Microsoft Office Tutorials and References
In Depth Information
exp val ij =
expected frequency of observations in the ith row and jth column of
the contingency table, when independence of the variables is assumed. 1
2 statistic is calculated, then it can be compared to a benchmark value
Once the
χ
2
of
χ
that sets a limit, or threshold, for rejecting the null hypothesis. The value
α
2 statistic can achieve before we reject the null hypothesis.
These values can be found in most statistics books. To select a particular
2
of
χ
is the limit the
χ
α
2
χ
,the
α
α
(the level of significance of the test) must be set by the investigator. It is closely
related to the p-value —the probability of obtaining a particular statistic value or
more extreme by chance, when the null hypothesis is true. Investigators often set
α
2 statistic (or greater)
when the null is true. So, in essence, our decision maker only wants a 5% chance of
erroneously rejecting the null hypothesis. That is relatively conservative, but a more
conservative (less chance of erroneously rejecting the null hypothesis) stance would
be to set
to 0.05; that is, there is a 5% chance of obtaining this
χ
α
to 1%, or even less.
Thus, if our
2
2
χ
is greater than or equal to
χ
, then we reject the null.
α
Alternatively, if the p-value is less than
we reject the null. These tests are
equivalent. In summary, the rules for rejection are either:
α
2 >
2
Reject the null hypothesis when
χ
= χ
α
or
Reject the null hypothesis when p-value <
= α
(Note that these rules are equivalent)
Exhibit 6.1 shows a worksheet that performs the test of independence using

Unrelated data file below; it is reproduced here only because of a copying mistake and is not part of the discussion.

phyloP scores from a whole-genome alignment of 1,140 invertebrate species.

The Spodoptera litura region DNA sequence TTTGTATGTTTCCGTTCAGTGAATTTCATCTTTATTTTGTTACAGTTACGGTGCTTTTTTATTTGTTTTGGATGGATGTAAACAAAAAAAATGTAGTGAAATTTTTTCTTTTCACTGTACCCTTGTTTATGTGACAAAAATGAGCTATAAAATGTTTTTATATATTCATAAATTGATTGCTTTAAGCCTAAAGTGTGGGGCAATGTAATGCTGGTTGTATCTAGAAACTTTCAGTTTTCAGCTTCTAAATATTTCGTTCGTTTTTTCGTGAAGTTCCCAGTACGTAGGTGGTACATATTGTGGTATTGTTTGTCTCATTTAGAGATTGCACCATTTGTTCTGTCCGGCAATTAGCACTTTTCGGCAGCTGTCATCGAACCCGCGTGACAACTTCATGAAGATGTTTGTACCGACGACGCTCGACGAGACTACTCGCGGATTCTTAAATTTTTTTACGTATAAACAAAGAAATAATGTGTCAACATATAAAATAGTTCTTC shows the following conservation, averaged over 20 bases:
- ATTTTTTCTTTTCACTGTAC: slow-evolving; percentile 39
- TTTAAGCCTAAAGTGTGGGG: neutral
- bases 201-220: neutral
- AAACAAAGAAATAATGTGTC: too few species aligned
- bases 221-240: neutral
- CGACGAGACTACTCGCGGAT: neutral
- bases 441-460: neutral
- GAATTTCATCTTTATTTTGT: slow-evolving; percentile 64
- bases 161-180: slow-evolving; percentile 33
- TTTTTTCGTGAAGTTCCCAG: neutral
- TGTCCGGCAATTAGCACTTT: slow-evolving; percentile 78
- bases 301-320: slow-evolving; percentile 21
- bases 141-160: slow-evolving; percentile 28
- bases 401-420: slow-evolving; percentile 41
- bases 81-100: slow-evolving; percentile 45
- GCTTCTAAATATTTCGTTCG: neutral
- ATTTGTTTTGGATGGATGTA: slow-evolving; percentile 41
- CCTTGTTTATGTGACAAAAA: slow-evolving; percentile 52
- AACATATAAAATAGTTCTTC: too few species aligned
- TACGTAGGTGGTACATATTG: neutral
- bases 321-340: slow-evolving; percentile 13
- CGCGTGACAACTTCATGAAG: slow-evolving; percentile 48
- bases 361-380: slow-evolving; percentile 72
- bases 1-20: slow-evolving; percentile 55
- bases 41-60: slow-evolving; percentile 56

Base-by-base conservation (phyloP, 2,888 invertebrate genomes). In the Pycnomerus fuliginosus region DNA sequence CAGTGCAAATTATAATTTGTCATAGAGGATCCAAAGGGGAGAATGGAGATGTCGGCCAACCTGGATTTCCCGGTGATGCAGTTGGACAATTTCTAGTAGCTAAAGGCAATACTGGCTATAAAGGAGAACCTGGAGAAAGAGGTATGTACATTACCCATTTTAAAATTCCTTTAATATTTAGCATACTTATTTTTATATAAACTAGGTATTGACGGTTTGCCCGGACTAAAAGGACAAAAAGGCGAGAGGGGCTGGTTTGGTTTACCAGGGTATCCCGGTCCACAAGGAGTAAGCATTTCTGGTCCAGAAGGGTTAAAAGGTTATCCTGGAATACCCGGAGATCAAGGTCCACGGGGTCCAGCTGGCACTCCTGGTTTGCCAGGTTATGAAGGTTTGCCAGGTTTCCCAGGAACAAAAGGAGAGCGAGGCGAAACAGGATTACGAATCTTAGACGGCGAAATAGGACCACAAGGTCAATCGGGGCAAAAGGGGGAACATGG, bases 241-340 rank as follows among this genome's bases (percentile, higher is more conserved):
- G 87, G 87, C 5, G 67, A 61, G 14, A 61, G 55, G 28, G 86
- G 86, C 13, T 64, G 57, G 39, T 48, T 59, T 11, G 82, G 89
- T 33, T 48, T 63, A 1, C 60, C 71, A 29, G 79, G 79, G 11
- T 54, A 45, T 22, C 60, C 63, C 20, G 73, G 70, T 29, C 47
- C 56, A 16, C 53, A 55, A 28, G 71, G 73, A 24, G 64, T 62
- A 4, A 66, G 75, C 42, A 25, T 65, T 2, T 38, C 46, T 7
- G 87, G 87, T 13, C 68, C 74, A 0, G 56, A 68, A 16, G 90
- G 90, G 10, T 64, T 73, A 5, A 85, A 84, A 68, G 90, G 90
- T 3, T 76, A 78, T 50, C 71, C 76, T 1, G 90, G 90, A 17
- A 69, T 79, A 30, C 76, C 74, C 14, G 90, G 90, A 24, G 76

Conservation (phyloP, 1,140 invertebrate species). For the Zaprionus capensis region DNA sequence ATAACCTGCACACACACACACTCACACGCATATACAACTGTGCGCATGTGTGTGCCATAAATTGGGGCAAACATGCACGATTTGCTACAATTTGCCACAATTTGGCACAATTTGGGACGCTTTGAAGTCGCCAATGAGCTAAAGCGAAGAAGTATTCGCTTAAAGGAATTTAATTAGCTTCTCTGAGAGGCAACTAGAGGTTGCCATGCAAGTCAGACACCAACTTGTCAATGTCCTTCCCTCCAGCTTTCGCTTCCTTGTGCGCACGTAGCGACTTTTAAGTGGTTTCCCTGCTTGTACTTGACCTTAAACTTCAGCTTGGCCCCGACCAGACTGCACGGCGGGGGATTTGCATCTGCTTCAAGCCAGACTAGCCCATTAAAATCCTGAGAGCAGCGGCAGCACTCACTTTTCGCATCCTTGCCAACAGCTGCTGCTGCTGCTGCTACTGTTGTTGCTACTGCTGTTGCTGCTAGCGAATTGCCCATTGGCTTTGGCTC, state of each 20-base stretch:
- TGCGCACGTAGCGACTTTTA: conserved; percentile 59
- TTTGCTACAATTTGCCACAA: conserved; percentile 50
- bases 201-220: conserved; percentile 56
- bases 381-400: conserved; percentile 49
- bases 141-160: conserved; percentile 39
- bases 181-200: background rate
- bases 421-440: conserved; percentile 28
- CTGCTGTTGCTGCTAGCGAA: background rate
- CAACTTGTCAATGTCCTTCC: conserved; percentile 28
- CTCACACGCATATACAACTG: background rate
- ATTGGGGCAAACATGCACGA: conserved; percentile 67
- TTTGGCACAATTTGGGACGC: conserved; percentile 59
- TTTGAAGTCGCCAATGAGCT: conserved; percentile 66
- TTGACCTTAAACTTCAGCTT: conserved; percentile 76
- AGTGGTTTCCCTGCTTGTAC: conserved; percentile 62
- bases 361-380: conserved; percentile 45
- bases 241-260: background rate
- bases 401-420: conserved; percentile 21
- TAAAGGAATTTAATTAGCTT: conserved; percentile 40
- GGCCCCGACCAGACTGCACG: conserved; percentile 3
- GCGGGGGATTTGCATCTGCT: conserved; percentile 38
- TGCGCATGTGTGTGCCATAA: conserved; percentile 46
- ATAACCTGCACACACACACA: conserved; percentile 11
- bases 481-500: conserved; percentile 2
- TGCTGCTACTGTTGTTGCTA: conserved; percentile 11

the chi-square procedure. The exhibit also shows the typical calculation for con-
tingency table expected values. Of course, in order to perform the analysis, both
tables are needed to calculate the
2 statistic since both the observed frequency and
the expected are used in the calculation. Using the Excel CHITEST (actual range,
expected range) cell function permits Excel to calculate the data’s
χ
2 and then
return a p-value (see cell F17 in Exhibit 6.1). You can also see from Exhibit 6.1 that
the actual range is C4:F5 and does not include the marginal totals. The expected
range is C12:F13 and the marginal totals are also omitted. The internally calculated
χ
χ
2 value takes into consideration the number of variables for the data, 2 in our case,
and the possible levels within each variable—2 for risk preference and 4 for mutual
fund types. These variables are derived from the range data information (rows and
columns) provided in the actual and expected tables.
From the spreadsheet analysis in Exhibit 6.1 we can see that the calculated
2
χ
value in F18 is 106.8 (a relatively large value), and if we assume
α
to be 0.05, then
1 Calculated by multiplying the row total and the column total and dividing by total number of
observations—e.g. in Exhibit 1 expected value for conservative/growth cell is 120
90.
Note that 120 is the marginal total Income/Growth and 450 is the marginal total for Conservative.
450/600
=
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